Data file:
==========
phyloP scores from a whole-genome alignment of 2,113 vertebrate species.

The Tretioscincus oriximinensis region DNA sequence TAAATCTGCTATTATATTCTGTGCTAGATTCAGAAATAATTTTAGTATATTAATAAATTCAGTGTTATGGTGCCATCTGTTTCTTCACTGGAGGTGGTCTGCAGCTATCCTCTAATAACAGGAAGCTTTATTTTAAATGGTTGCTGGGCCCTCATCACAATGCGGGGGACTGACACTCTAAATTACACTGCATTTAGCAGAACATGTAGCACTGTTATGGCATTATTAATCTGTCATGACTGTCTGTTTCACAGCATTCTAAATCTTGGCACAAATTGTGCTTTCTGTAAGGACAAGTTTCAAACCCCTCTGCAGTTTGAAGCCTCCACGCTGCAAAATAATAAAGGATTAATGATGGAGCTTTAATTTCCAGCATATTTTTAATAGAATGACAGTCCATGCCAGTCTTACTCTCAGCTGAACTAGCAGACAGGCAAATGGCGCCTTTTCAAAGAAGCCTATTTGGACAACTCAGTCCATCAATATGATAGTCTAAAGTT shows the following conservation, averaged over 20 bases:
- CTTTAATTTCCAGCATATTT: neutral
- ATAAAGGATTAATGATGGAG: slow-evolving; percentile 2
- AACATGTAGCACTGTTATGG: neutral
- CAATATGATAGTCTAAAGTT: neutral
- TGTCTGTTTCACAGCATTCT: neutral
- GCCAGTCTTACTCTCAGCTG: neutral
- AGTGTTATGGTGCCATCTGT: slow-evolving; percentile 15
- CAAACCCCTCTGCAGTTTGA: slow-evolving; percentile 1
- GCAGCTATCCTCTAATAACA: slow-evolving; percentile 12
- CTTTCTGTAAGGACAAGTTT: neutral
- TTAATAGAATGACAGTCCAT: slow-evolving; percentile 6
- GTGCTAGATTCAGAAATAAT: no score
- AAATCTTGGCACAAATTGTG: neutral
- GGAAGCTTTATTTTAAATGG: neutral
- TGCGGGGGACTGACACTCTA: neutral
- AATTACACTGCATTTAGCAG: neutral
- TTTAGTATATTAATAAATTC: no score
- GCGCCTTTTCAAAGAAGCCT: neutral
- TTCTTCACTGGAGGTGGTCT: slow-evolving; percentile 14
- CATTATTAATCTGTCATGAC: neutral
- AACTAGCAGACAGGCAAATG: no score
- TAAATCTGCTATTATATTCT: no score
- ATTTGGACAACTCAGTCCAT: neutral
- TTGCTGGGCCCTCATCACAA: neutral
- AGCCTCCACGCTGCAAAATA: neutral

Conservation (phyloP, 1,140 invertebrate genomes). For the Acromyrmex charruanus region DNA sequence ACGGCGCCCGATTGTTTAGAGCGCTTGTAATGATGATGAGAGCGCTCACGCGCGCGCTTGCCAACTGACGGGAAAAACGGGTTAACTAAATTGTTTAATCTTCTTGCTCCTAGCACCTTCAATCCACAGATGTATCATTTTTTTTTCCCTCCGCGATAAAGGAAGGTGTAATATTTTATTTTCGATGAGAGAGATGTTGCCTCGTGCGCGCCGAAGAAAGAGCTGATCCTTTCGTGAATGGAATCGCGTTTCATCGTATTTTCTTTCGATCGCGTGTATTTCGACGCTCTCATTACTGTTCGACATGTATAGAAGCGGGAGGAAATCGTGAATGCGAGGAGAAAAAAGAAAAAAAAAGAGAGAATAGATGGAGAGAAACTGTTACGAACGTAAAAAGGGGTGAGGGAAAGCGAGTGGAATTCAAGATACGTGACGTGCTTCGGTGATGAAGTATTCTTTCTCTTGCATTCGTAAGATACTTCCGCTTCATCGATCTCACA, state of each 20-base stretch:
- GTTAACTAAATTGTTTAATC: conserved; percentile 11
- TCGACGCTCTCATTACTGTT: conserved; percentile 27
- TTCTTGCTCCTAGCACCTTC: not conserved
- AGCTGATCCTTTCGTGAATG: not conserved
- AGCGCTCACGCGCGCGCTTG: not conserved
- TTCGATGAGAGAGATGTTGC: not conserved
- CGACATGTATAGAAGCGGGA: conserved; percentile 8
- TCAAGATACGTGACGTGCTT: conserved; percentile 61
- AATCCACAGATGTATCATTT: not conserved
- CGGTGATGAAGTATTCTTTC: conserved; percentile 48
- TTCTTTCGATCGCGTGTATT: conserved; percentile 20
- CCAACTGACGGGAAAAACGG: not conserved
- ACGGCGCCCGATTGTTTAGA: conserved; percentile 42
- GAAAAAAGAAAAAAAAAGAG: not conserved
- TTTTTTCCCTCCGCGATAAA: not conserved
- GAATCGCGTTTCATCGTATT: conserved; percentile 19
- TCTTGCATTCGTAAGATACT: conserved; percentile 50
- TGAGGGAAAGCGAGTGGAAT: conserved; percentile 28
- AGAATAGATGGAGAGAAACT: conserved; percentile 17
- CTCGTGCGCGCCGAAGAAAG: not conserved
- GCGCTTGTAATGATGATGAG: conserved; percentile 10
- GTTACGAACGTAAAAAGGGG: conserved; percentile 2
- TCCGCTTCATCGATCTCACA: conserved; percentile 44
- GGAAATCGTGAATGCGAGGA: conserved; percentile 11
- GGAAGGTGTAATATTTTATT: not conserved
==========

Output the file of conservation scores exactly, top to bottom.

phyloP scores from a whole-genome alignment of 2,113 vertebrate species.

The Tretioscincus oriximinensis region DNA sequence TAAATCTGCTATTATATTCTGTGCTAGATTCAGAAATAATTTTAGTATATTAATAAATTCAGTGTTATGGTGCCATCTGTTTCTTCACTGGAGGTGGTCTGCAGCTATCCTCTAATAACAGGAAGCTTTATTTTAAATGGTTGCTGGGCCCTCATCACAATGCGGGGGACTGACACTCTAAATTACACTGCATTTAGCAGAACATGTAGCACTGTTATGGCATTATTAATCTGTCATGACTGTCTGTTTCACAGCATTCTAAATCTTGGCACAAATTGTGCTTTCTGTAAGGACAAGTTTCAAACCCCTCTGCAGTTTGAAGCCTCCACGCTGCAAAATAATAAAGGATTAATGATGGAGCTTTAATTTCCAGCATATTTTTAATAGAATGACAGTCCATGCCAGTCTTACTCTCAGCTGAACTAGCAGACAGGCAAATGGCGCCTTTTCAAAGAAGCCTATTTGGACAACTCAGTCCATCAATATGATAGTCTAAAGTT shows the following conservation, averaged over 20 bases:
- CTTTAATTTCCAGCATATTT: neutral
- ATAAAGGATTAATGATGGAG: slow-evolving; percentile 2
- AACATGTAGCACTGTTATGG: neutral
- CAATATGATAGTCTAAAGTT: neutral
- TGTCTGTTTCACAGCATTCT: neutral
- GCCAGTCTTACTCTCAGCTG: neutral
- AGTGTTATGGTGCCATCTGT: slow-evolving; percentile 15
- CAAACCCCTCTGCAGTTTGA: slow-evolving; percentile 1
- GCAGCTATCCTCTAATAACA: slow-evolving; percentile 12
- CTTTCTGTAAGGACAAGTTT: neutral
- TTAATAGAATGACAGTCCAT: slow-evolving; percentile 6
- GTGCTAGATTCAGAAATAAT: no score
- AAATCTTGGCACAAATTGTG: neutral
- GGAAGCTTTATTTTAAATGG: neutral
- TGCGGGGGACTGACACTCTA: neutral
- AATTACACTGCATTTAGCAG: neutral
- TTTAGTATATTAATAAATTC: no score
- GCGCCTTTTCAAAGAAGCCT: neutral
- TTCTTCACTGGAGGTGGTCT: slow-evolving; percentile 14
- CATTATTAATCTGTCATGAC: neutral
- AACTAGCAGACAGGCAAATG: no score
- TAAATCTGCTATTATATTCT: no score
- ATTTGGACAACTCAGTCCAT: neutral
- TTGCTGGGCCCTCATCACAA: neutral
- AGCCTCCACGCTGCAAAATA: neutral

Conservation (phyloP, 1,140 invertebrate genomes). For the Acromyrmex charruanus region DNA sequence ACGGCGCCCGATTGTTTAGAGCGCTTGTAATGATGATGAGAGCGCTCACGCGCGCGCTTGCCAACTGACGGGAAAAACGGGTTAACTAAATTGTTTAATCTTCTTGCTCCTAGCACCTTCAATCCACAGATGTATCATTTTTTTTTCCCTCCGCGATAAAGGAAGGTGTAATATTTTATTTTCGATGAGAGAGATGTTGCCTCGTGCGCGCCGAAGAAAGAGCTGATCCTTTCGTGAATGGAATCGCGTTTCATCGTATTTTCTTTCGATCGCGTGTATTTCGACGCTCTCATTACTGTTCGACATGTATAGAAGCGGGAGGAAATCGTGAATGCGAGGAGAAAAAAGAAAAAAAAAGAGAGAATAGATGGAGAGAAACTGTTACGAACGTAAAAAGGGGTGAGGGAAAGCGAGTGGAATTCAAGATACGTGACGTGCTTCGGTGATGAAGTATTCTTTCTCTTGCATTCGTAAGATACTTCCGCTTCATCGATCTCACA, state of each 20-base stretch:
- GTTAACTAAATTGTTTAATC: conserved; percentile 11
- TCGACGCTCTCATTACTGTT: conserved; percentile 27
- TTCTTGCTCCTAGCACCTTC: not conserved
- AGCTGATCCTTTCGTGAATG: not conserved
- AGCGCTCACGCGCGCGCTTG: not conserved
- TTCGATGAGAGAGATGTTGC: not conserved
- CGACATGTATAGAAGCGGGA: conserved; percentile 8
- TCAAGATACGTGACGTGCTT: conserved; percentile 61
- AATCCACAGATGTATCATTT: not conserved
- CGGTGATGAAGTATTCTTTC: conserved; percentile 48
- TTCTTTCGATCGCGTGTATT: conserved; percentile 20
- CCAACTGACGGGAAAAACGG: not conserved
- ACGGCGCCCGATTGTTTAGA: conserved; percentile 42
- GAAAAAAGAAAAAAAAAGAG: not conserved
- TTTTTTCCCTCCGCGATAAA: not conserved
- GAATCGCGTTTCATCGTATT: conserved; percentile 19
- TCTTGCATTCGTAAGATACT: conserved; percentile 50
- TGAGGGAAAGCGAGTGGAAT: conserved; percentile 28
- AGAATAGATGGAGAGAAACT: conserved; percentile 17
- CTCGTGCGCGCCGAAGAAAG: not conserved
- GCGCTTGTAATGATGATGAG: conserved; percentile 10
- GTTACGAACGTAAAAAGGGG: conserved; percentile 2
- TCCGCTTCATCGATCTCACA: conserved; percentile 44
- GGAAATCGTGAATGCGAGGA: conserved; percentile 11
- GGAAGGTGTAATATTTTATT: not conserved